video clip

Clip, clip, clip...

I’m usually happy and eager to explain my work to anyone who asks. I keep cool when people mix up technicalities related to film and video – after all, I don’t know the finer points in other professions and industries.

One thing I’m a bit tired of hearing is the wide-spread misuse of the term ‘video clip’. I try to keep a straight face when well-meaning people ask me about recent ‘video clips’ I’ve made. The truth is, I don’t make any: I make fully edited films – sometimes long, sometimes short, but always finished (That is, if a film can ever be called ‘finished’. An industry giant once told me that no film is ever finished; it’s only abandoned…)

For example, my latest climate film Small Islands – Big Impact is slightly under 6 minutes, yet it’s a complete product. I spent two months working on actually making it, and almost 20 years covering the story itself.

But the distinction between film and clip is not widely understood. In fact, the digital revolution seems to have added to the confusion.

The Wikipedia says a media clip is a short segment of media either an audio clip or a video clip. In other words, a part of something bigger.

It further explains: “Media clips may be promotional in nature, as with movie clips. For example, to promote upcoming movies, many actors are accompanied by movie clips on their circuits. Additionally, media clips may be raw materials of other productions, such as audio clips used for sound effects.”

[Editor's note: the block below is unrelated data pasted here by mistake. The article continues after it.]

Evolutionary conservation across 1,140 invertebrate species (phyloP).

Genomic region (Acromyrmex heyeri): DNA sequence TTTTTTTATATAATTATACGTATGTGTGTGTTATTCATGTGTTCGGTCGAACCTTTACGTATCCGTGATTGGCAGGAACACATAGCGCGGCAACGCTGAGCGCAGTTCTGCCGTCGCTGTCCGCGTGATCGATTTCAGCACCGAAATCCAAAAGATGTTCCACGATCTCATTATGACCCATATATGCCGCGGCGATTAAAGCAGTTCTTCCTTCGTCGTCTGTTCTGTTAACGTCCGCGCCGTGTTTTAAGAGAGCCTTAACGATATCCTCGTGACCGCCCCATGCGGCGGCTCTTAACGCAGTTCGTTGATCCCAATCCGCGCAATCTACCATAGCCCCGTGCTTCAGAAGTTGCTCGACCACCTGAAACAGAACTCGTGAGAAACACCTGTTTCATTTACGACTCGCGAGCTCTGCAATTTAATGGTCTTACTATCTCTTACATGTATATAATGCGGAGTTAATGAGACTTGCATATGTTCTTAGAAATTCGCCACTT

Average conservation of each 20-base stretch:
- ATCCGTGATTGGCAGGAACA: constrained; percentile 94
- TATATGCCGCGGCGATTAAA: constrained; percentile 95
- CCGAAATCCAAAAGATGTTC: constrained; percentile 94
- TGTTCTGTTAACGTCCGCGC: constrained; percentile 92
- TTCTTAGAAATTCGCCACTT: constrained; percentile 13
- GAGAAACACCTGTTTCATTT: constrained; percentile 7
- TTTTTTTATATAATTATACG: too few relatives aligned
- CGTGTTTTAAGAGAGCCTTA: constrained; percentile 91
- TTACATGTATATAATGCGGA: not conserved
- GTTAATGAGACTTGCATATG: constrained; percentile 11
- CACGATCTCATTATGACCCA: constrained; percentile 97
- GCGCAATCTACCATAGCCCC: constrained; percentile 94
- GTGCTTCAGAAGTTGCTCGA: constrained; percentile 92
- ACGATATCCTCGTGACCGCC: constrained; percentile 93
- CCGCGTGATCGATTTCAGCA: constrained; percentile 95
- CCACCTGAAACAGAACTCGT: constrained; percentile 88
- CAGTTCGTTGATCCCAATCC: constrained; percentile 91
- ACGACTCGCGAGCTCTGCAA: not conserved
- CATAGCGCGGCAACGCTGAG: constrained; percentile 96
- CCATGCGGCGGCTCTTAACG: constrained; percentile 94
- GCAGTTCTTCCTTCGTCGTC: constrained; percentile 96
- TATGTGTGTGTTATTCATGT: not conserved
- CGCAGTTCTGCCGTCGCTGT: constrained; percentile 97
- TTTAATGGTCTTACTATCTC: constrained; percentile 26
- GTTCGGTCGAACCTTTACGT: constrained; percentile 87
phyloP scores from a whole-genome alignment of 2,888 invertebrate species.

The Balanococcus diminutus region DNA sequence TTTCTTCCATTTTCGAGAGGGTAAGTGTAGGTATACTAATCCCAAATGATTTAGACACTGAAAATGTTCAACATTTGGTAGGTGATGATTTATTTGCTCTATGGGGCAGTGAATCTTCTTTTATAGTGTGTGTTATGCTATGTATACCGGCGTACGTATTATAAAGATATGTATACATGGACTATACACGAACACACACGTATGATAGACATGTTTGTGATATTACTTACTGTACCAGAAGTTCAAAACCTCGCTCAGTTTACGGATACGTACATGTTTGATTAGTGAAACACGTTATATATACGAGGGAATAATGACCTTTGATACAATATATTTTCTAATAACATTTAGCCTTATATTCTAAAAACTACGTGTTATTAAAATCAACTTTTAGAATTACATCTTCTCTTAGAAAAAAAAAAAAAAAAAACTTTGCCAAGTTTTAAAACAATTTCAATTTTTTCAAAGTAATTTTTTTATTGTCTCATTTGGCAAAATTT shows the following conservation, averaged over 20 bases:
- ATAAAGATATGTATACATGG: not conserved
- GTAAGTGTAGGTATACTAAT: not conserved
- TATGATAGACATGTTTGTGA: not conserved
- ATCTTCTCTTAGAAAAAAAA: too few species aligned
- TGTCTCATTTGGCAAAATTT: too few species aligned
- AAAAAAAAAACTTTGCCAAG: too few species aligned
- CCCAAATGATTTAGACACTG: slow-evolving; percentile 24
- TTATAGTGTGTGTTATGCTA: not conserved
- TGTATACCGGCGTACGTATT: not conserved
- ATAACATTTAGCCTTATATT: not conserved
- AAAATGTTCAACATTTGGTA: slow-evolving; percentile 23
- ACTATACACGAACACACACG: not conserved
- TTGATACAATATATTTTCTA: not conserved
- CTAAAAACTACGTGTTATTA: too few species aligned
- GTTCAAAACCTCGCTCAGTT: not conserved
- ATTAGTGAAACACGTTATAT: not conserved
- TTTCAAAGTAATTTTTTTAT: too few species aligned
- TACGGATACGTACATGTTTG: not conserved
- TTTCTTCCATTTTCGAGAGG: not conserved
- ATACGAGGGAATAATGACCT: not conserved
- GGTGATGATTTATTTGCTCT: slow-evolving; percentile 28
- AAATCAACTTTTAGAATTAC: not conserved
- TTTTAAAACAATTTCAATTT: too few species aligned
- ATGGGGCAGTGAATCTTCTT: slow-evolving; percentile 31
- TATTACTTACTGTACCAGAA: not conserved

Video clips are short clips of video, usually part of a longer piece. Wikipedia adds, however, that this term is “also more loosely used to mean any short video less than the length of a traditional television program.”

That’s part of the confusion. With the spread of broadband Internet , which enabled greater bandwidth to both content creators and users, video clips have become very popular online.

About.com, another widely used online reference, says: “A video clip is a small section of a larger video presentation. A series of video frames are run in succession to produce a short, animated video. This compilation of video frames results in a video clip.”

But that’s not all. While the TV/video industry widely accepts the above definition, the computer industry seems to use ‘video clip’ generically to mean any short video, processed or otherwise. This is how video clip is defined, for example, by YourDictionary.com and PC Magazine’s online encyclopedia.

New Real Player

Snip, snip, snip...?

In this era of media convergence, when films an TV programmes are made using non-linear technologies enabled by computers, it’s no wonder that ‘video clip’ means different things to different people.

Wikipedia also talks of an emerging clip culture: “The widespread popularity of video clips, with the aid of new distribution channels, has evolved into clip culture. It is compared to “lean-back” experience of seeing traditional movies, refers to an internet activity of sharing and viewing a short video, mostly less than 15 minutes. The culture began as early as the development of broadband network, but it sees the boom since 2005 when websites for uploading clips are emerging on the market, including Shockinghumor, YouTube, Google Video, MSN Video and Yahoo! Video. These video clips often show moments of significance, humour, oddity, or prodigy performance. Sources for video clips include news, movies, music video and amateur video shot. In addition to the clip recorded by high-quality camcorders, it is becoming common to produce clips with digital camera, webcam, and mobile phone.”